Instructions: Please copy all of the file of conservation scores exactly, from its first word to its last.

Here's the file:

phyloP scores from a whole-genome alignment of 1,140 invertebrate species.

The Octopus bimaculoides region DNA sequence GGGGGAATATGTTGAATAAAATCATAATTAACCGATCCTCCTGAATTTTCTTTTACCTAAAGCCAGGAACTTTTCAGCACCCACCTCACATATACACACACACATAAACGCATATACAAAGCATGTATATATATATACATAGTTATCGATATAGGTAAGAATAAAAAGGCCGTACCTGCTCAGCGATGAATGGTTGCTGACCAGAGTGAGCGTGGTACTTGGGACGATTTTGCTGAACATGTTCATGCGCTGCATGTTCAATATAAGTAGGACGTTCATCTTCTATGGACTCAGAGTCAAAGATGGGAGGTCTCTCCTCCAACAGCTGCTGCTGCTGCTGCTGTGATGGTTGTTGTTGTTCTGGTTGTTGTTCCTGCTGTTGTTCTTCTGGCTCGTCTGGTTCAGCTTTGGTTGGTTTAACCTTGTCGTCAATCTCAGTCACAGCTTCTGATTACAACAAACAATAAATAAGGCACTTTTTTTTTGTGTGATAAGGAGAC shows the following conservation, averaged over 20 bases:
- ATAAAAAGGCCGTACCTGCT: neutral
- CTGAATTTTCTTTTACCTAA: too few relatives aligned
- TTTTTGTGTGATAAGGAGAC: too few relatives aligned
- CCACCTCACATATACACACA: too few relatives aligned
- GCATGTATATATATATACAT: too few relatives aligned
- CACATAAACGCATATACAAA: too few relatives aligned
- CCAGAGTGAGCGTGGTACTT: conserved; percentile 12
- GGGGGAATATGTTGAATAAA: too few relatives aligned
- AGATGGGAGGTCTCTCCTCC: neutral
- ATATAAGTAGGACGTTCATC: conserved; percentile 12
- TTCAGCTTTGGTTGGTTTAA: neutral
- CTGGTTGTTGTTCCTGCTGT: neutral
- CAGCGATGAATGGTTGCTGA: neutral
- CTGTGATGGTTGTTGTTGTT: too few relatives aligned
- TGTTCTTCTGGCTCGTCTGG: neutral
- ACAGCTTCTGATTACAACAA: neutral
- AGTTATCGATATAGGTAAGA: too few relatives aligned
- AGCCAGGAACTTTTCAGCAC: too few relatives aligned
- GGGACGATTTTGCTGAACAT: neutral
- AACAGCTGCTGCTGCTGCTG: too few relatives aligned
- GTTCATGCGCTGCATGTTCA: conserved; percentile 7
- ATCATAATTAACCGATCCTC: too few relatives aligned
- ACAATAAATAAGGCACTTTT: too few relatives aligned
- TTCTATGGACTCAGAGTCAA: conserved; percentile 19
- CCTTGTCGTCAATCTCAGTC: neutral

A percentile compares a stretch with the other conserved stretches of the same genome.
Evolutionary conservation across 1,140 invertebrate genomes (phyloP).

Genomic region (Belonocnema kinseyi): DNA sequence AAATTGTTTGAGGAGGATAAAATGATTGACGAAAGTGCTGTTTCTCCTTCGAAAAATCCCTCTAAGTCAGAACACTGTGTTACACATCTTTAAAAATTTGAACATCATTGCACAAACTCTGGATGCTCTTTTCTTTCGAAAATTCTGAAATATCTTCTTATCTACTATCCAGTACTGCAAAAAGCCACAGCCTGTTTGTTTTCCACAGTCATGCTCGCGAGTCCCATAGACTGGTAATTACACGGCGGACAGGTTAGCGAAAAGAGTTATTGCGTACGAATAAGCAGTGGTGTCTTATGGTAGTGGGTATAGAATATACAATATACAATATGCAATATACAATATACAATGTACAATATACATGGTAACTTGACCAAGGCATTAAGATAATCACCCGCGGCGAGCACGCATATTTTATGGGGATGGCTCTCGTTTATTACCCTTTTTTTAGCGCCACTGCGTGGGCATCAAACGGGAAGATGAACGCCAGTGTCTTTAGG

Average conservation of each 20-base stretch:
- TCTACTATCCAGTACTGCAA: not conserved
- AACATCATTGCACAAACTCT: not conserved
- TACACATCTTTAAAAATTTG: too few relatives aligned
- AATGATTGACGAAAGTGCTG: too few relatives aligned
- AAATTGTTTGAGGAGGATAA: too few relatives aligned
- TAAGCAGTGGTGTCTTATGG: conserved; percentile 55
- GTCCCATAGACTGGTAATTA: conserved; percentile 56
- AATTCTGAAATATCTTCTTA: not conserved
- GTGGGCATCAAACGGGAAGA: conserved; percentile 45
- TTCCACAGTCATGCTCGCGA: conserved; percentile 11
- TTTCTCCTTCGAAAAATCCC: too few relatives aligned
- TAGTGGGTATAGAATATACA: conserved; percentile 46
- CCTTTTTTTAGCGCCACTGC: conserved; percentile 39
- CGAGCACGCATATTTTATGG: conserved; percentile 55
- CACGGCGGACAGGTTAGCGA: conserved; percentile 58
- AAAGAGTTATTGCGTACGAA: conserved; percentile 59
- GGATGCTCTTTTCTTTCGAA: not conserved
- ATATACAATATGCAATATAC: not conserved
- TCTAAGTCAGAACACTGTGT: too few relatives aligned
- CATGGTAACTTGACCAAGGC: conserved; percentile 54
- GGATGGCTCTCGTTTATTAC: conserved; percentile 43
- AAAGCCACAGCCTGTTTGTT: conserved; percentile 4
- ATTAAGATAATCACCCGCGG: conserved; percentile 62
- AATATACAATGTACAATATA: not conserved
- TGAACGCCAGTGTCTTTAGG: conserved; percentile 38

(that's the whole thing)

phyloP scores from a whole-genome alignment of 1,140 invertebrate species.

The Octopus bimaculoides region DNA sequence GGGGGAATATGTTGAATAAAATCATAATTAACCGATCCTCCTGAATTTTCTTTTACCTAAAGCCAGGAACTTTTCAGCACCCACCTCACATATACACACACACATAAACGCATATACAAAGCATGTATATATATATACATAGTTATCGATATAGGTAAGAATAAAAAGGCCGTACCTGCTCAGCGATGAATGGTTGCTGACCAGAGTGAGCGTGGTACTTGGGACGATTTTGCTGAACATGTTCATGCGCTGCATGTTCAATATAAGTAGGACGTTCATCTTCTATGGACTCAGAGTCAAAGATGGGAGGTCTCTCCTCCAACAGCTGCTGCTGCTGCTGCTGTGATGGTTGTTGTTGTTCTGGTTGTTGTTCCTGCTGTTGTTCTTCTGGCTCGTCTGGTTCAGCTTTGGTTGGTTTAACCTTGTCGTCAATCTCAGTCACAGCTTCTGATTACAACAAACAATAAATAAGGCACTTTTTTTTTGTGTGATAAGGAGAC shows the following conservation, averaged over 20 bases:
- ATAAAAAGGCCGTACCTGCT: neutral
- CTGAATTTTCTTTTACCTAA: too few relatives aligned
- TTTTTGTGTGATAAGGAGAC: too few relatives aligned
- CCACCTCACATATACACACA: too few relatives aligned
- GCATGTATATATATATACAT: too few relatives aligned
- CACATAAACGCATATACAAA: too few relatives aligned
- CCAGAGTGAGCGTGGTACTT: conserved; percentile 12
- GGGGGAATATGTTGAATAAA: too few relatives aligned
- AGATGGGAGGTCTCTCCTCC: neutral
- ATATAAGTAGGACGTTCATC: conserved; percentile 12
- TTCAGCTTTGGTTGGTTTAA: neutral
- CTGGTTGTTGTTCCTGCTGT: neutral
- CAGCGATGAATGGTTGCTGA: neutral
- CTGTGATGGTTGTTGTTGTT: too few relatives aligned
- TGTTCTTCTGGCTCGTCTGG: neutral
- ACAGCTTCTGATTACAACAA: neutral
- AGTTATCGATATAGGTAAGA: too few relatives aligned
- AGCCAGGAACTTTTCAGCAC: too few relatives aligned
- GGGACGATTTTGCTGAACAT: neutral
- AACAGCTGCTGCTGCTGCTG: too few relatives aligned
- GTTCATGCGCTGCATGTTCA: conserved; percentile 7
- ATCATAATTAACCGATCCTC: too few relatives aligned
- ACAATAAATAAGGCACTTTT: too few relatives aligned
- TTCTATGGACTCAGAGTCAA: conserved; percentile 19
- CCTTGTCGTCAATCTCAGTC: neutral

A percentile compares a stretch with the other conserved stretches of the same genome.
Evolutionary conservation across 1,140 invertebrate genomes (phyloP).

Genomic region (Belonocnema kinseyi): DNA sequence AAATTGTTTGAGGAGGATAAAATGATTGACGAAAGTGCTGTTTCTCCTTCGAAAAATCCCTCTAAGTCAGAACACTGTGTTACACATCTTTAAAAATTTGAACATCATTGCACAAACTCTGGATGCTCTTTTCTTTCGAAAATTCTGAAATATCTTCTTATCTACTATCCAGTACTGCAAAAAGCCACAGCCTGTTTGTTTTCCACAGTCATGCTCGCGAGTCCCATAGACTGGTAATTACACGGCGGACAGGTTAGCGAAAAGAGTTATTGCGTACGAATAAGCAGTGGTGTCTTATGGTAGTGGGTATAGAATATACAATATACAATATGCAATATACAATATACAATGTACAATATACATGGTAACTTGACCAAGGCATTAAGATAATCACCCGCGGCGAGCACGCATATTTTATGGGGATGGCTCTCGTTTATTACCCTTTTTTTAGCGCCACTGCGTGGGCATCAAACGGGAAGATGAACGCCAGTGTCTTTAGG

Average conservation of each 20-base stretch:
- TCTACTATCCAGTACTGCAA: not conserved
- AACATCATTGCACAAACTCT: not conserved
- TACACATCTTTAAAAATTTG: too few relatives aligned
- AATGATTGACGAAAGTGCTG: too few relatives aligned
- AAATTGTTTGAGGAGGATAA: too few relatives aligned
- TAAGCAGTGGTGTCTTATGG: conserved; percentile 55
- GTCCCATAGACTGGTAATTA: conserved; percentile 56
- AATTCTGAAATATCTTCTTA: not conserved
- GTGGGCATCAAACGGGAAGA: conserved; percentile 45
- TTCCACAGTCATGCTCGCGA: conserved; percentile 11
- TTTCTCCTTCGAAAAATCCC: too few relatives aligned
- TAGTGGGTATAGAATATACA: conserved; percentile 46
- CCTTTTTTTAGCGCCACTGC: conserved; percentile 39
- CGAGCACGCATATTTTATGG: conserved; percentile 55
- CACGGCGGACAGGTTAGCGA: conserved; percentile 58
- AAAGAGTTATTGCGTACGAA: conserved; percentile 59
- GGATGCTCTTTTCTTTCGAA: not conserved
- ATATACAATATGCAATATAC: not conserved
- TCTAAGTCAGAACACTGTGT: too few relatives aligned
- CATGGTAACTTGACCAAGGC: conserved; percentile 54
- GGATGGCTCTCGTTTATTAC: conserved; percentile 43
- AAAGCCACAGCCTGTTTGTT: conserved; percentile 4
- ATTAAGATAATCACCCGCGG: conserved; percentile 62
- AATATACAATGTACAATATA: not conserved
- TGAACGCCAGTGTCTTTAGG: conserved; percentile 38